JUBA - South Sudan's President Salva Kiir offered Wednesday to hold talks with his arch-rival he accuses of leading a coup bid that has sparked days of fierce fighting in the world's youngest nation.
Hundreds of people have been killed and thousands more terrified civilians have fled their homes to UN bases since Sunday.
The fighting, which has now spread outside the capital Juba, has raised fears in the international community of a return to civil war.
Kiir has accused soldiers loyal to fugitive former vice president Riek Machar of staging a coup attempt in the oil-rich but deeply impoverished nation, which has struggled with instability since becoming independent in 2011.
"I will sit down with him -- Riek -- and talk... but I don't know what the results of the talks will be," Kiir told reporters.
But Machar has denied any attempt to topple the president, and has instead accused Kiir of using the violence as a pretext to purge any challengers.
"What took place in Juba was a misunderstanding between presidential guards within their division, it was not a coup attempt," Machar told the Paris-based Sudan Tribune website Wednesday, his first public remarks since the fighting erupted.
"Kiir wanted to use the alleged coup attempt in order to get rid of us," said Machar, who was sacked by the president in July.
The government said 10 key figures, many of them former ministers, have been arrested in the crackdown, and that others, including Machar, were on the run.
Kiir also said powerful military commander Peter Gadet -- who rebelled in 2011 but then rejoined the army -- had mutinied again, launching attacks in the eastern state of Jonglei in support of Machar.
In Juba, gunfire rang out into the early hours of Wednesday, but by midday life on the streets showed signs of returning to normal.
But fighting was reported overnight Tuesday in Jonglei's state capital Bor, with shooting breaking out again in the early hours of Wednesday.
"Hundreds of civilians have been streaming into our camp on the outskirts of the town, they're now over the 1,000 mark, and Bor is very tense," said Joe Contreras, a spokesman for the UN Mission in South Sudan (UNMISS).
The UN also reported clashes in the town of Torit, state capital of Eastern Equatoria.
The fighting has highlighted the bitter fault lines in the country, which is awash with guns after decades of war.
Kiir and his rival Machar hail from different ethnic groups and fought on different sides during Sudan's civil war.
Amid fears that South Sudan could descend into wider ethnic violence, the United States ordered non-essential embassy staff out of the country, flying out the first of its nationals on a special flight.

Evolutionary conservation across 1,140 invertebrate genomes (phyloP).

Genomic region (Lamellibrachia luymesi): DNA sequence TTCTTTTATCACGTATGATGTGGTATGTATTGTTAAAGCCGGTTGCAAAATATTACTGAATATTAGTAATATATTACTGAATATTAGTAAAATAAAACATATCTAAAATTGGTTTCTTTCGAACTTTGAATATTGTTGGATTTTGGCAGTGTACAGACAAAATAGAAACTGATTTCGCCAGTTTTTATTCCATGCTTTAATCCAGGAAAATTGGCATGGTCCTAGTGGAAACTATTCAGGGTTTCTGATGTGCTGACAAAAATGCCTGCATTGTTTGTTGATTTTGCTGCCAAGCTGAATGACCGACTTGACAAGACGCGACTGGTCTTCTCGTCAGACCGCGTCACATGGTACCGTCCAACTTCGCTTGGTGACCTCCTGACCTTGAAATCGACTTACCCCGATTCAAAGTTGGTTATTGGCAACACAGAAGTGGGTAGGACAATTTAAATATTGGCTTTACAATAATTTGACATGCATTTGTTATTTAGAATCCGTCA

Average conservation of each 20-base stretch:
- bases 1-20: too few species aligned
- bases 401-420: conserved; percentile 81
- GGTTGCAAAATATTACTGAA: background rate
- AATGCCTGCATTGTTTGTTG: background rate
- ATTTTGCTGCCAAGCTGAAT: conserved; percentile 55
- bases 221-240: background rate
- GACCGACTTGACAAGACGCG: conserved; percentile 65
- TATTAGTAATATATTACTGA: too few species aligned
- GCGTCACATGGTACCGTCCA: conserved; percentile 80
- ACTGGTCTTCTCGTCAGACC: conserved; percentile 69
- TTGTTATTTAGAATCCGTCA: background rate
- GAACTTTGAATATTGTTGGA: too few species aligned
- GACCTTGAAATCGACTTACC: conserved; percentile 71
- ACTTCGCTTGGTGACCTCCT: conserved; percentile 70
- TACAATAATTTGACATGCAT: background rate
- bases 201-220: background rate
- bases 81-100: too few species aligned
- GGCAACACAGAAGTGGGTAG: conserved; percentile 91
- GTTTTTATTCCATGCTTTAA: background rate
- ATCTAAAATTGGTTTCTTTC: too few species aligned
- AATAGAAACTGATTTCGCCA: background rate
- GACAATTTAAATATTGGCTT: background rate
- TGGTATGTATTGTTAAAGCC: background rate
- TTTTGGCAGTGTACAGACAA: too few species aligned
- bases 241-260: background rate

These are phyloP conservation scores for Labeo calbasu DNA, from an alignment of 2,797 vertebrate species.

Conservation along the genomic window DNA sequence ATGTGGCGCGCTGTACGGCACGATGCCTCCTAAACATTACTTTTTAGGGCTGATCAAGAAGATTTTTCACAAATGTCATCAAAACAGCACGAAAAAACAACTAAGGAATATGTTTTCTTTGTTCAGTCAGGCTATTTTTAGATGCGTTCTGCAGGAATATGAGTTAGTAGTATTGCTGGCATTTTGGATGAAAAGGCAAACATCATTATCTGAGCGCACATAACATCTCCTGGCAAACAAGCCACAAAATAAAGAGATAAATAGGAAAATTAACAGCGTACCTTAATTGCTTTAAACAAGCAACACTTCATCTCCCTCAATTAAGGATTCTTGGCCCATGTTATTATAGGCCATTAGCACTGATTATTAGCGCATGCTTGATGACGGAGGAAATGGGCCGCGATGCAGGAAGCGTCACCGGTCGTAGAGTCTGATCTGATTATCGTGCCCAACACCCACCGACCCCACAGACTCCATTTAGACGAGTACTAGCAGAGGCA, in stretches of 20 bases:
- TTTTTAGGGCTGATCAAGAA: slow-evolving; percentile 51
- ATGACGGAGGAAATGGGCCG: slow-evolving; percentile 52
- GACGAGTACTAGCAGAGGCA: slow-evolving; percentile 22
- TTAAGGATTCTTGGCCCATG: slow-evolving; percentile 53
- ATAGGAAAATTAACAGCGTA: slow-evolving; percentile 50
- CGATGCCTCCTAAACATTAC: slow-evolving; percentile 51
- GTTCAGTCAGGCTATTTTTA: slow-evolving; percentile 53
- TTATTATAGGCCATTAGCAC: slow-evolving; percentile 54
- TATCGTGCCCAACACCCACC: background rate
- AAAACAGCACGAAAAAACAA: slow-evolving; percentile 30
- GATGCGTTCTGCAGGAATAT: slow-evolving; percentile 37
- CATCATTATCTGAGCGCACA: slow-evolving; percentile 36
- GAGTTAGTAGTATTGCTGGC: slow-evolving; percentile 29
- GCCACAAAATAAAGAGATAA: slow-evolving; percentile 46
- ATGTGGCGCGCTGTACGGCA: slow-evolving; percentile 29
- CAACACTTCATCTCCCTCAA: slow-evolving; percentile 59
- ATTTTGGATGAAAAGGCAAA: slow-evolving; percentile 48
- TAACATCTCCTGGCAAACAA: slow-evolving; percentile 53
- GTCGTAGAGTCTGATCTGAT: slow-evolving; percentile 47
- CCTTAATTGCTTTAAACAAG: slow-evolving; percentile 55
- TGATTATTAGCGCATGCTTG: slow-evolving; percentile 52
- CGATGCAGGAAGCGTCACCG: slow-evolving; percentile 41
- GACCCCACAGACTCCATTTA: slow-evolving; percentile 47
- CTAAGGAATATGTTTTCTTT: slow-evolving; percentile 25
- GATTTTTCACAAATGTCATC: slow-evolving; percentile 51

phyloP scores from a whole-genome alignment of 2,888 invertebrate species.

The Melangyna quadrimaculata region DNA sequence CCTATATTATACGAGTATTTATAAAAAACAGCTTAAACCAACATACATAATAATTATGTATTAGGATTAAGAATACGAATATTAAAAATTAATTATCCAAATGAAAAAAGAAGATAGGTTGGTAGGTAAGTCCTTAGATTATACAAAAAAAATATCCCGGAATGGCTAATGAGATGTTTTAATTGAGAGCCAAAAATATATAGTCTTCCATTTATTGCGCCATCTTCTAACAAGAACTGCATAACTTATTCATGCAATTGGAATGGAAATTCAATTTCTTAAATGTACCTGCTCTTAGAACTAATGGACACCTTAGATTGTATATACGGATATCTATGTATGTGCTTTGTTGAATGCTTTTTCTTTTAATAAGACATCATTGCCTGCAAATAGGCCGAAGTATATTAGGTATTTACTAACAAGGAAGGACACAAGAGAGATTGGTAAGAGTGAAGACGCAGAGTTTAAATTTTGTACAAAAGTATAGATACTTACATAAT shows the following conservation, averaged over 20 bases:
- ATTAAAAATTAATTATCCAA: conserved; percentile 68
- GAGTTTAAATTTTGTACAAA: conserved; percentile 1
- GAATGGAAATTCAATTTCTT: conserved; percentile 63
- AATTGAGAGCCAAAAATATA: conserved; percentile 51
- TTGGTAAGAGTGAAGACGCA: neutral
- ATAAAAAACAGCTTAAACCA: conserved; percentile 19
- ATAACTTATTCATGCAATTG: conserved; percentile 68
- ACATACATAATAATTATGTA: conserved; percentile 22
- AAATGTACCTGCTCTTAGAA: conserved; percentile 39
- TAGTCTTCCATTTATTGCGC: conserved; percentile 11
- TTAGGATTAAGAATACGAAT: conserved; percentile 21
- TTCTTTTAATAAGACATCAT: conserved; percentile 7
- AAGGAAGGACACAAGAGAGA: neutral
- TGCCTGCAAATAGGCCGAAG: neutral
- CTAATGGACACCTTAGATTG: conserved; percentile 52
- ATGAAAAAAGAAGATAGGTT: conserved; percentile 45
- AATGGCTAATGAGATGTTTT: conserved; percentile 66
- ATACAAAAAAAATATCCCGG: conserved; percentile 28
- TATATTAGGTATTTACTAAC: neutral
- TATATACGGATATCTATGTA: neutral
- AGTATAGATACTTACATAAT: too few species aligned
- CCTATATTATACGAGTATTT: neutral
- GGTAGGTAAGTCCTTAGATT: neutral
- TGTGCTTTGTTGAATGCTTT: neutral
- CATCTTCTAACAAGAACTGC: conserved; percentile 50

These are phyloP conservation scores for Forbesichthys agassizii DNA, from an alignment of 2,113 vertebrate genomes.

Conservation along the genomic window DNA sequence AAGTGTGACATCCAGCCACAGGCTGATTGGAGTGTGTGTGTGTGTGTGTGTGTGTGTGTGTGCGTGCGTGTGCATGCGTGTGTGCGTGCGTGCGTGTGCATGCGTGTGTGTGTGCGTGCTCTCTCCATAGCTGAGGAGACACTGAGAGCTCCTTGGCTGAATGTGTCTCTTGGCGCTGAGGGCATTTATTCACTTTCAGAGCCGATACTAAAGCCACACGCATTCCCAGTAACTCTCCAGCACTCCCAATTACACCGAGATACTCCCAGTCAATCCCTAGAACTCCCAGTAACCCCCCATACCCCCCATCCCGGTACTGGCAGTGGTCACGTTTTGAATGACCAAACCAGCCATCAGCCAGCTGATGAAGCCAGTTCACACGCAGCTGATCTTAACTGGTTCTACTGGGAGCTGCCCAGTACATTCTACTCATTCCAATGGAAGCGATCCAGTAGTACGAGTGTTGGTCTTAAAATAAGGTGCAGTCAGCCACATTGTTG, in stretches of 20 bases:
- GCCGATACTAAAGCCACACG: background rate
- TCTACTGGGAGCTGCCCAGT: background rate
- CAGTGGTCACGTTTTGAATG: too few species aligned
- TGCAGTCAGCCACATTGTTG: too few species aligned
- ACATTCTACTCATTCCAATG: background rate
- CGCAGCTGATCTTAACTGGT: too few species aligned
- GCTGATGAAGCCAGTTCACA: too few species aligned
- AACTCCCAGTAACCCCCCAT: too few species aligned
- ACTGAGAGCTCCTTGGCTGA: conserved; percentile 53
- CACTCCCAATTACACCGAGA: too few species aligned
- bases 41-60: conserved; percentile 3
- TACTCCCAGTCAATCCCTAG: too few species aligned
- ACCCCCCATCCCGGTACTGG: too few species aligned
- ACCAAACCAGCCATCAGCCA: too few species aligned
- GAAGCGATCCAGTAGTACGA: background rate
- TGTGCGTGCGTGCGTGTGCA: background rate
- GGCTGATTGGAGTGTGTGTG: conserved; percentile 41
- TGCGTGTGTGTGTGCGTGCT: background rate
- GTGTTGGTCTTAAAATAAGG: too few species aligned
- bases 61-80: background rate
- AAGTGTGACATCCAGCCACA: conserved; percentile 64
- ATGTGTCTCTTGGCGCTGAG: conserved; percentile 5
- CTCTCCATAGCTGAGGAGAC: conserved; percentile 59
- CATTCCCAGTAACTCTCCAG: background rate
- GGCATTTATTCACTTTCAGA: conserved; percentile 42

Britain is also temporarily pulling out some embassy staff.
Juba airport reopened and several regional airlines resumed flights, with long lines of aid workers and expatriates boarding the first flight they could out of the country, and others leaving by bus for Uganda.
"Sad/conflicted about leaving place I love in turmoil," wrote American aid worker Erin Polich on Twitter after arriving in Kenya, adding she was "glad" to be heading home.
Many of Juba's residents have spent the past two days barricaded in their homes, too afraid to move.
Others used lulls in the sporadic and often intense battles to grab what belongings they could and flee to safer areas, including UN bases.
"Those who have killed people will be taken to court and be tried," Kiir said, urging calm and calling on the thousands seeking shelter at UN peacekeeping bases to return home.
UN peacekeeping chief Herve Ladsous told the Security Council that between 400-500 bodies had been taken to hospitals in Juba, while another 800 people had been wounded.
Ladsous told the council it appeared the clashes that erupted in the "extremely tense" capital were on ethnic lines.
The International Committee of the Red Cross (ICRC) said medical teams in Juba's two main hospitals were having trouble coping.
"Staff in both hospitals have been working around the clock, but they are struggling because of the sheer volume of patients and the severity of the injuries," said Felicity Gapes, an ICRC delegate leading the medical response on the ground.
"There is a heavy toll, it is obvious," Security Council president Gerard Araud told reporters at the UN, adding that precise figures were not yet available.
"There are dozens and scores of casualties," added Araud, France's UN ambassador.
Ladsous told the Security Council that between 15,000 and 20,000 people had sought UN protection in Juba.
The special representative of the UN secretary-general, Hilde Johnson, said it was "paramount" that the conflict did not assume ethnic dimensions.